February 20, 2020
(+++) ORCHESTRAL PORTRAITS
Mark John McEncroe: Musical Images for Chamber Orchestra—Reflections & Recollections, Vol. 2. Janáček Philharmonic Orchestra conducted by Anthony Armoré. Navona. $14.99.
Ahmed Alabaca: Ascension for Solo Clarinet and String Orchestra; Sarah Wallin Huff: The Dark Glass Sinfonia; Noam Faingold: The Defiant Poet—Elegy in Memory of Yevgeny Yevtushenko; Raisa Orshansky: Spring Fantasy; Craig Morris: Songs of the Seasons; Scott Brickman: Restoration; Audun G. Vassdal: Prelude & Fugue for Orchestra. Janáček Philharmonic Orchestra conducted by Robert Kružík and Jiří Petrdlík. Navona. $14.99.
Like the first Navona release titled Musical Images for Chamber Orchestra by Mark John McEncroe, the second is a series of chamber-music arrangements by Mark J. Saliba of pieces that McEncroe originally wrote for piano. Also like the first volume, which was a two-CD offering, this single-disc followup presents works that are quite similar from one to the next – inspired by different life experiences, according to the composer, but expressed in a way that makes it difficult (and perhaps unnecessary) to try to figure out exactly why a particular title goes with a particular musical offering. The 11 pieces here constitute, in totality, a kind of portrait of McEncroe’s impressions of various scenes and events in his life, all of them seen – if the music itself is a fair indicator – with a great deal of equanimity. The titles of the pieces are Daybreak, Cindy’s Song, A Rainy Summer’s Day, A Penny for Your Thoughts, Dance of the Pagans, Fleeting Images, Natalie’s Theme, Nocturnal Images, Fading Memories, Floating Lilies, and Shimmering Lights. All the works are similarly paced at moderate speed and produced at soft-to-moderate volume. They are primarily consonant, their mild dissonances used for periodic emphasis but quickly subsumed within what is generally a kind of “easy listening.” For example, a listener might expect a piece called Dance of the Pagans to have at least a slight Stravinskian tinge to it, but in fact this is a pleasantly upbeat and rather delicate dance with a few percussive elements that presumably point to “paganism” in the same way that drums and cymbals were considered to produce “Turkish” music in Mozart’s and Beethoven’s time. And if the “pagans” are gentle, the other people and scenes here are equally so. Indeed, the titles Fleeting Images, Fading Memories, and Shimmering Lights neatly encapsulate the entire worldview created by this material: this is the sort of unchallenging aural material suitable for listeners to have on in the background as they go about their everyday lives. Like its predecessor release, this one offers mood music in a single mood, pleasantly soporific and engagingly undistinguished. There is nothing challenging or portentous here, nothing to make one’s ears perk up or one’s mind pay attention, but a great deal that can be used as an aid to meditation or to sleep. Indeed, the titles Nocturnal Images and Floating Lilies give a good sense of the kind of contemplative quietude within which all these pieces float, and into which they invite listeners who are disposed to enter McEncroe’s memory world with him and dwell therein for a time.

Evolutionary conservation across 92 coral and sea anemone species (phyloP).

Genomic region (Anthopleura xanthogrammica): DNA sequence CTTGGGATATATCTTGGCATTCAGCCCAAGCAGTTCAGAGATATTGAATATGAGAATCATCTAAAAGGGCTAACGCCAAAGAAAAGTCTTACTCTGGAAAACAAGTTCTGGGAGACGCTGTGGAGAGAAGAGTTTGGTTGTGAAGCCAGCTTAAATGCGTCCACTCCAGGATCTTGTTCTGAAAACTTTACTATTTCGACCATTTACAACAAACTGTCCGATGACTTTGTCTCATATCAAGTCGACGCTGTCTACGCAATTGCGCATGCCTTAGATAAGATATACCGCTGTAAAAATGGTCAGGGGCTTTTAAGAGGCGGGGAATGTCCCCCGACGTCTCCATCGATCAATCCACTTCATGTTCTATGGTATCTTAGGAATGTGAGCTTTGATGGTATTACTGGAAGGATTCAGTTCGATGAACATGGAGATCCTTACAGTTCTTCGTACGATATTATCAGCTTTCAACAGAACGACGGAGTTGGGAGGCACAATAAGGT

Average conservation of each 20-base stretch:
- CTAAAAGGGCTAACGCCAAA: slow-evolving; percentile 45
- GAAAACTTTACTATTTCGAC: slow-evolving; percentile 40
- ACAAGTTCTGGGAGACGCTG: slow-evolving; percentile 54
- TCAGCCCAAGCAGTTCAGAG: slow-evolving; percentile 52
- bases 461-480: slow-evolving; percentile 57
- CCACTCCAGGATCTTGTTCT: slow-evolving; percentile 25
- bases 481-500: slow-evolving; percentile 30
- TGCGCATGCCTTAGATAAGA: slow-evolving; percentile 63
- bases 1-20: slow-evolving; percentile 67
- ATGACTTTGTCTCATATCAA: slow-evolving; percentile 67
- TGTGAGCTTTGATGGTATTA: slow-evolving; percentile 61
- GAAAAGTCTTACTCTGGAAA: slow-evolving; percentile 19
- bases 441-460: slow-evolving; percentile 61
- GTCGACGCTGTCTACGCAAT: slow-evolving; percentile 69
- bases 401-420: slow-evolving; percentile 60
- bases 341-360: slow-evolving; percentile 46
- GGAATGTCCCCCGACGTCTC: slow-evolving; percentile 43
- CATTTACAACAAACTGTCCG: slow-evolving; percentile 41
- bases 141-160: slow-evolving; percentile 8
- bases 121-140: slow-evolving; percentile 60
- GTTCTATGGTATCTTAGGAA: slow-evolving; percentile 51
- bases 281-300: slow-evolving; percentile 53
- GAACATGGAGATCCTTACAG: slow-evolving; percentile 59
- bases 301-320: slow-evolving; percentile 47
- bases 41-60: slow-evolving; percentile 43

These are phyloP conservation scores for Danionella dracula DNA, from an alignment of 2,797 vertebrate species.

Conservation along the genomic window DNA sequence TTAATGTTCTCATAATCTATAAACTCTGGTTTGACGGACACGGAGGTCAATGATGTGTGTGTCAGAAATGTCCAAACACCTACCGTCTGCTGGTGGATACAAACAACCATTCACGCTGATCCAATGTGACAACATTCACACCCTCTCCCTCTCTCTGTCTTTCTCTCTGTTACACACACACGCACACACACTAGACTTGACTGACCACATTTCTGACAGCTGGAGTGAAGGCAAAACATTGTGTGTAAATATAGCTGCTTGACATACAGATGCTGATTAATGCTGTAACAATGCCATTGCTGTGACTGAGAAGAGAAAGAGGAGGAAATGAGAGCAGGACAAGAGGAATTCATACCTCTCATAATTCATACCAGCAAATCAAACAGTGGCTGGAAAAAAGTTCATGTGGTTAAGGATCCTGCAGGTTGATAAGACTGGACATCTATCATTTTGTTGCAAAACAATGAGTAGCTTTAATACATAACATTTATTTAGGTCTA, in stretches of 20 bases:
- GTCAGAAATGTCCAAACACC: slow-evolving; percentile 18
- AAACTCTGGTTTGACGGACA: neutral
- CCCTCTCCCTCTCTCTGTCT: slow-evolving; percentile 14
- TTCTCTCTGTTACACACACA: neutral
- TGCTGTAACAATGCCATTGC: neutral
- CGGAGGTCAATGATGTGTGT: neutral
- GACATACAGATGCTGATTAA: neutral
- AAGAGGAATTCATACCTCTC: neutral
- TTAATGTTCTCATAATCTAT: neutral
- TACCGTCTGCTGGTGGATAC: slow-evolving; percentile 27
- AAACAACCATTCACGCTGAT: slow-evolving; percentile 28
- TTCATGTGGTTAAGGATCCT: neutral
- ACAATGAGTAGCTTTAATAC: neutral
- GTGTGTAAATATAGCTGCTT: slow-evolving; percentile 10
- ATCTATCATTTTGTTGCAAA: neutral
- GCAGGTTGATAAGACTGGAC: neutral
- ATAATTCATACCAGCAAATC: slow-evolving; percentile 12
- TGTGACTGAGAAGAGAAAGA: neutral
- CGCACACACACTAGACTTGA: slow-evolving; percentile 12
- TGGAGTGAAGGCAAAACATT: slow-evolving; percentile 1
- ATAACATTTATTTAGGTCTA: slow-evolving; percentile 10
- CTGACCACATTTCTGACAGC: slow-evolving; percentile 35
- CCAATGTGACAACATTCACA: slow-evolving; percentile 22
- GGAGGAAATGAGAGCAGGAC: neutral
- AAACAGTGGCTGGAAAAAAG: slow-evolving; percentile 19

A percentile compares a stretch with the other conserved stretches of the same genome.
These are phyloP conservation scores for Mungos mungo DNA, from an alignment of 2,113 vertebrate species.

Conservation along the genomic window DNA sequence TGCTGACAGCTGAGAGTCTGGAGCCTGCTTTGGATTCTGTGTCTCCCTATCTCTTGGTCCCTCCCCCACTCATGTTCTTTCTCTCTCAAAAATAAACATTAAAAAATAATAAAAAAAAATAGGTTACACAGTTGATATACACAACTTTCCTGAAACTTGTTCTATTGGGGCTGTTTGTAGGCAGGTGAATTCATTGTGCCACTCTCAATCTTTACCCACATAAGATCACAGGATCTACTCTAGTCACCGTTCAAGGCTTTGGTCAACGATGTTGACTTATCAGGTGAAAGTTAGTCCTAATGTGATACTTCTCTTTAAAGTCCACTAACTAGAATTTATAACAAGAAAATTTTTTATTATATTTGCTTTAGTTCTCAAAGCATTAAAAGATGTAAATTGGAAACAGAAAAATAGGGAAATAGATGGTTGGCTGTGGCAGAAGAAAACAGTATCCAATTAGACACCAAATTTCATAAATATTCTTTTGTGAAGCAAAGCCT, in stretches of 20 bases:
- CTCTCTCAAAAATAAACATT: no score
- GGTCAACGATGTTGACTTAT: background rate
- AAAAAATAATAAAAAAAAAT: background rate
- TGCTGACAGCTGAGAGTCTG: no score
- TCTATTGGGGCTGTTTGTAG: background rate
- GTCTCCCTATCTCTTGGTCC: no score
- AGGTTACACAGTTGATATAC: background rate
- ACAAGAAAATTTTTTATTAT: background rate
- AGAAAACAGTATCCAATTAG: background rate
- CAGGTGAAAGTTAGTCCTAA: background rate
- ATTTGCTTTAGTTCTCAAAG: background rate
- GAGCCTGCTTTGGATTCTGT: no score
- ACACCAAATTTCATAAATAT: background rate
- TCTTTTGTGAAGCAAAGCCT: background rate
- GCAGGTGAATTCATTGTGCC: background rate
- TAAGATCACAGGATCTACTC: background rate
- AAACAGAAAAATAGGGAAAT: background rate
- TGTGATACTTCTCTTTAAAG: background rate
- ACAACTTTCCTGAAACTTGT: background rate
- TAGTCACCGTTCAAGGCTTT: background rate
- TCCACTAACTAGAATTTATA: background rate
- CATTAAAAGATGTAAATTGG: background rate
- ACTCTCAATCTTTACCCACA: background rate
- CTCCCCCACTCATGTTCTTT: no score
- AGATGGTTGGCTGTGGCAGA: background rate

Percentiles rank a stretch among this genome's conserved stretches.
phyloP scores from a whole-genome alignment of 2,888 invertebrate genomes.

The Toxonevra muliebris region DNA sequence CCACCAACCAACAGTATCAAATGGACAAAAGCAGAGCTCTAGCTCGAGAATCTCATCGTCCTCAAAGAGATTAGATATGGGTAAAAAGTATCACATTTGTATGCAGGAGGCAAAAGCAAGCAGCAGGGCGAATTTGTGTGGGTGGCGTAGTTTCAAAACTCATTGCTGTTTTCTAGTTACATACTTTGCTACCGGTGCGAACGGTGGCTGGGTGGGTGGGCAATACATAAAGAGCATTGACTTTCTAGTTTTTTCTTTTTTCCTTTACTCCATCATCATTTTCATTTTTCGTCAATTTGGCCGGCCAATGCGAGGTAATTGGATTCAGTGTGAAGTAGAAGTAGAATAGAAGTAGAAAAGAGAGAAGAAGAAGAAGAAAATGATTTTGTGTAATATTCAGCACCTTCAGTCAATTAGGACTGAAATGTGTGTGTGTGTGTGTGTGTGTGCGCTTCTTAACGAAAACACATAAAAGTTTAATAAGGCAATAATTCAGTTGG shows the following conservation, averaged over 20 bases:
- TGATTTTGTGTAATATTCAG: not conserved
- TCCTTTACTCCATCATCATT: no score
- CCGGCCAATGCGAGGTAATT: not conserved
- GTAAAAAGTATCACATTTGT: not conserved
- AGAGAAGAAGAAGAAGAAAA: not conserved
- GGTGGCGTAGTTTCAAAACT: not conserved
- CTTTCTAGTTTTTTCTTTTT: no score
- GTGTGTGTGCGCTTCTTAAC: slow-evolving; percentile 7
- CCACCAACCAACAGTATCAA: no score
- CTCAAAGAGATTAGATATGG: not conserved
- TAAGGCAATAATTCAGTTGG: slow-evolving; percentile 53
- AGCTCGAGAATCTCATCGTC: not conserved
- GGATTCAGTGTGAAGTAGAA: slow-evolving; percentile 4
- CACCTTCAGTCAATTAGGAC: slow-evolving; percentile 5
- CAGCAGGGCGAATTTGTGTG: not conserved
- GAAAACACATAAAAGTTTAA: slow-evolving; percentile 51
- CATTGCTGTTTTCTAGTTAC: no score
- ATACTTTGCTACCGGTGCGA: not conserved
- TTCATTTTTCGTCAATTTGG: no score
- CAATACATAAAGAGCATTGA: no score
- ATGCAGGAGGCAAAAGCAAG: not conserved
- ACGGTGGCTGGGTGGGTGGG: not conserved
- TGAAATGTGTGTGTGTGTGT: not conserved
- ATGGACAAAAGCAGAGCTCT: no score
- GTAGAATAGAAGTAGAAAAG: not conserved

The portraiture is considerably more varied on a Navona release called “Prisma, Vol. 3,” on which seven composers try to offer insights into themselves and, in some cases, into their views of other people. Ahmed Alabaca’s Ascension for Solo Clarinet and String Orchestra features soloist Karel Dohnal in a heartfelt, warm, rather cinematic piece created as a memorial tribute to a friend. Sarah Wallin Huff’s The Dark Glass Sinfonia juxtaposes harmonic and atonal sections and frequent contrasts of loud and soft passages. Noam Faingold’s The Defiant Poet is a memorial for Russian poet Yevgeny Yevtushenko – it is a work that sounds heartfelt but meanders rather too much and for rather too long. Raisa Orshansky’s Spring Fantasy was inspired by a different Russian poet, Alexander Blok, and is suitably evocative of the notion of birth and rebirth; but its pleasant, straightforwardly melodic communication gives the impression of having been heard in many other works by many other composers. Craig Morris includes springtime as the second of the four movements of Songs of the Seasons, after opening with “Winter Snowfall.” He next seeks to evoke “Spring Raindrops,” then “Summer Waves,” and finally “Fall Colors.” As the titles indicate, this piece, like Orshansky’s, does not reach for any particularly new imagery; also like Orshansky’s music, Morris’ does not really explore new melodic or rhythmic territory. Indeed, there is a sameness of pacing and expression among Morris’ four movements that makes the four seasons less distinguishable than they actually are. The impressionism here is mild, the music easy to listen to and comfortable enough, but it is all curiously uninvolving and far less descriptive of the times of year than the titles of the piece and its individual elements would lead listeners to expect. Scott Brickman’s Restoration is more aurally challenging, although it is scarcely “difficult” music. Brickman considers it a one-movement symphony, but it sounds more like a fantasia or concert overture, paying tribute to Eastern European folk material although not directly quoting any of it, and lapsing into occasional sort-of-minimalist, percussive sections among a series of more-melodic ones featuring longer lines. This very mixed compilation CD concludes with Audun G. Vassdal’s Prelude & Fugue for Orchestra, which is not quite what its title indicates: the first portion is slow and undramatic almost to the point of dullness, although its volume and tempo slowly increase to a climactic, somewhat overdone dramatic outburst; as for the fugue, it is more a sort-of-fugue, stretching the form’s structure and turning at one point into something closer to a waltz. Formally intriguing and with some interesting uses of the orchestra, this is the most intellectually engaging work on the disc, but it is not especially emotionally involving and comes across as more clever than meaningful. As is generally the case with anthology discs of contemporary music, there is much well-crafted material here but little chance that listeners will find more than a small portion of the total presentation congenial and worth returning to repeatedly.